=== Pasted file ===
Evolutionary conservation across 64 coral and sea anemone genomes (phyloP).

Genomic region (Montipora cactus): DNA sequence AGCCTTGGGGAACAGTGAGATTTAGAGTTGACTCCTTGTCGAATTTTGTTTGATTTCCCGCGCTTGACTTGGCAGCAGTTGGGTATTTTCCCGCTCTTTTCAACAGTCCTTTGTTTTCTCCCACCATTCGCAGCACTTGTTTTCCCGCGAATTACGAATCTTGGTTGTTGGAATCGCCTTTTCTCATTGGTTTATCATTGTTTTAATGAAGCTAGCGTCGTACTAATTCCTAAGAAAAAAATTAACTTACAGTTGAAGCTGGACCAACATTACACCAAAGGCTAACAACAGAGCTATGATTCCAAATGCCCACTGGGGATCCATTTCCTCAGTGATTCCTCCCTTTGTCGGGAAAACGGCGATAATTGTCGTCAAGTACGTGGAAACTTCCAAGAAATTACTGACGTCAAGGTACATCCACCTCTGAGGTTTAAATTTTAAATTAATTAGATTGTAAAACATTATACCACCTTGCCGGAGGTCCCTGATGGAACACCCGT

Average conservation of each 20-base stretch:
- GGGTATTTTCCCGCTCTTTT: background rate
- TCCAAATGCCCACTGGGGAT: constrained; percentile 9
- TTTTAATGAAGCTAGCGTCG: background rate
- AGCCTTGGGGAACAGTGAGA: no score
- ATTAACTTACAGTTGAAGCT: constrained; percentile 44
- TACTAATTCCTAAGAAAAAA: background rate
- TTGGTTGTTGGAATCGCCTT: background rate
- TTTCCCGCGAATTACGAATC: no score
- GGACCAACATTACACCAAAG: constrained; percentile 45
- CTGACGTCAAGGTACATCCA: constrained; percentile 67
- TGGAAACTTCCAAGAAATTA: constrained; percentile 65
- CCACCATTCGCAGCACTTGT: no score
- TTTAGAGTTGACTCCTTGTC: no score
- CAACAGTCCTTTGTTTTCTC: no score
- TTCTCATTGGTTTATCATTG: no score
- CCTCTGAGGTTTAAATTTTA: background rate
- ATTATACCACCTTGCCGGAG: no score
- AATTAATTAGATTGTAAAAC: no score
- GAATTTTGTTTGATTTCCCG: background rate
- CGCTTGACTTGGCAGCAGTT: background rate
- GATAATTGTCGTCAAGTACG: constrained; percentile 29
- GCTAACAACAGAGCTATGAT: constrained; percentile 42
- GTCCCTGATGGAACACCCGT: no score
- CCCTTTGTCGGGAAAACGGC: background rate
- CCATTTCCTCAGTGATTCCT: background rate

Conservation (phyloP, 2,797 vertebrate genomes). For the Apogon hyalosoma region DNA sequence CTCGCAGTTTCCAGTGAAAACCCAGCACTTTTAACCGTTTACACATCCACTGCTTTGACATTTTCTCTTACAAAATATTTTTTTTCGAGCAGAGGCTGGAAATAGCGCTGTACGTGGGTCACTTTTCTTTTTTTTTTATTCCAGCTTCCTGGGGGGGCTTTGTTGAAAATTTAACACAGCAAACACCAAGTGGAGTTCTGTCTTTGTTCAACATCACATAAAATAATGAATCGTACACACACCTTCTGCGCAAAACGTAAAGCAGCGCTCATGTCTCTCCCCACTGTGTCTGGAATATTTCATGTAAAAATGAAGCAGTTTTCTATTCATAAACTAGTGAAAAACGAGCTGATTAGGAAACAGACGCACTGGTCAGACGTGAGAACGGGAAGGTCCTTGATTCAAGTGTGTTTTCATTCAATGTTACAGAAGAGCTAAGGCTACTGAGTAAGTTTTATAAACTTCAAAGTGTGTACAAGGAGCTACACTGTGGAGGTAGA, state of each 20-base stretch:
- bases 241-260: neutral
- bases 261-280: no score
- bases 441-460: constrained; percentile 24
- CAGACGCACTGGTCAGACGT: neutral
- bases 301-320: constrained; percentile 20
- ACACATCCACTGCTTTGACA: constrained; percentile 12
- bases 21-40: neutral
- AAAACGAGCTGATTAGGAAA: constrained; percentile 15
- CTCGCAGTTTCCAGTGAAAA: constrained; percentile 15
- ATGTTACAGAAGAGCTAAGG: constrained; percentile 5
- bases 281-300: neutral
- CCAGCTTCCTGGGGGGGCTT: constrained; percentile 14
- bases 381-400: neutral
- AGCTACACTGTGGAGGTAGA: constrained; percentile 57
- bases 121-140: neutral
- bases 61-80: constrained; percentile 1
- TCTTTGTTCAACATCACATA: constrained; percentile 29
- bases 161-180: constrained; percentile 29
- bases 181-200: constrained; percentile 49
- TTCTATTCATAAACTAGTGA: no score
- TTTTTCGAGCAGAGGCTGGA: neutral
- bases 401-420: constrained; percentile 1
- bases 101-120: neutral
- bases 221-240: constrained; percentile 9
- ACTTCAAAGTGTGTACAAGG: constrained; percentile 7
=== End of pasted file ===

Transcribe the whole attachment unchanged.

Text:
Evolutionary conservation across 64 coral and sea anemone genomes (phyloP).

Genomic region (Montipora cactus): DNA sequence AGCCTTGGGGAACAGTGAGATTTAGAGTTGACTCCTTGTCGAATTTTGTTTGATTTCCCGCGCTTGACTTGGCAGCAGTTGGGTATTTTCCCGCTCTTTTCAACAGTCCTTTGTTTTCTCCCACCATTCGCAGCACTTGTTTTCCCGCGAATTACGAATCTTGGTTGTTGGAATCGCCTTTTCTCATTGGTTTATCATTGTTTTAATGAAGCTAGCGTCGTACTAATTCCTAAGAAAAAAATTAACTTACAGTTGAAGCTGGACCAACATTACACCAAAGGCTAACAACAGAGCTATGATTCCAAATGCCCACTGGGGATCCATTTCCTCAGTGATTCCTCCCTTTGTCGGGAAAACGGCGATAATTGTCGTCAAGTACGTGGAAACTTCCAAGAAATTACTGACGTCAAGGTACATCCACCTCTGAGGTTTAAATTTTAAATTAATTAGATTGTAAAACATTATACCACCTTGCCGGAGGTCCCTGATGGAACACCCGT

Average conservation of each 20-base stretch:
- GGGTATTTTCCCGCTCTTTT: background rate
- TCCAAATGCCCACTGGGGAT: constrained; percentile 9
- TTTTAATGAAGCTAGCGTCG: background rate
- AGCCTTGGGGAACAGTGAGA: no score
- ATTAACTTACAGTTGAAGCT: constrained; percentile 44
- TACTAATTCCTAAGAAAAAA: background rate
- TTGGTTGTTGGAATCGCCTT: background rate
- TTTCCCGCGAATTACGAATC: no score
- GGACCAACATTACACCAAAG: constrained; percentile 45
- CTGACGTCAAGGTACATCCA: constrained; percentile 67
- TGGAAACTTCCAAGAAATTA: constrained; percentile 65
- CCACCATTCGCAGCACTTGT: no score
- TTTAGAGTTGACTCCTTGTC: no score
- CAACAGTCCTTTGTTTTCTC: no score
- TTCTCATTGGTTTATCATTG: no score
- CCTCTGAGGTTTAAATTTTA: background rate
- ATTATACCACCTTGCCGGAG: no score
- AATTAATTAGATTGTAAAAC: no score
- GAATTTTGTTTGATTTCCCG: background rate
- CGCTTGACTTGGCAGCAGTT: background rate
- GATAATTGTCGTCAAGTACG: constrained; percentile 29
- GCTAACAACAGAGCTATGAT: constrained; percentile 42
- GTCCCTGATGGAACACCCGT: no score
- CCCTTTGTCGGGAAAACGGC: background rate
- CCATTTCCTCAGTGATTCCT: background rate

Conservation (phyloP, 2,797 vertebrate genomes). For the Apogon hyalosoma region DNA sequence CTCGCAGTTTCCAGTGAAAACCCAGCACTTTTAACCGTTTACACATCCACTGCTTTGACATTTTCTCTTACAAAATATTTTTTTTCGAGCAGAGGCTGGAAATAGCGCTGTACGTGGGTCACTTTTCTTTTTTTTTTATTCCAGCTTCCTGGGGGGGCTTTGTTGAAAATTTAACACAGCAAACACCAAGTGGAGTTCTGTCTTTGTTCAACATCACATAAAATAATGAATCGTACACACACCTTCTGCGCAAAACGTAAAGCAGCGCTCATGTCTCTCCCCACTGTGTCTGGAATATTTCATGTAAAAATGAAGCAGTTTTCTATTCATAAACTAGTGAAAAACGAGCTGATTAGGAAACAGACGCACTGGTCAGACGTGAGAACGGGAAGGTCCTTGATTCAAGTGTGTTTTCATTCAATGTTACAGAAGAGCTAAGGCTACTGAGTAAGTTTTATAAACTTCAAAGTGTGTACAAGGAGCTACACTGTGGAGGTAGA, state of each 20-base stretch:
- bases 241-260: neutral
- bases 261-280: no score
- bases 441-460: constrained; percentile 24
- CAGACGCACTGGTCAGACGT: neutral
- bases 301-320: constrained; percentile 20
- ACACATCCACTGCTTTGACA: constrained; percentile 12
- bases 21-40: neutral
- AAAACGAGCTGATTAGGAAA: constrained; percentile 15
- CTCGCAGTTTCCAGTGAAAA: constrained; percentile 15
- ATGTTACAGAAGAGCTAAGG: constrained; percentile 5
- bases 281-300: neutral
- CCAGCTTCCTGGGGGGGCTT: constrained; percentile 14
- bases 381-400: neutral
- AGCTACACTGTGGAGGTAGA: constrained; percentile 57
- bases 121-140: neutral
- bases 61-80: constrained; percentile 1
- TCTTTGTTCAACATCACATA: constrained; percentile 29
- bases 161-180: constrained; percentile 29
- bases 181-200: constrained; percentile 49
- TTCTATTCATAAACTAGTGA: no score
- TTTTTCGAGCAGAGGCTGGA: neutral
- bases 401-420: constrained; percentile 1
- bases 101-120: neutral
- bases 221-240: constrained; percentile 9
- ACTTCAAAGTGTGTACAAGG: constrained; percentile 7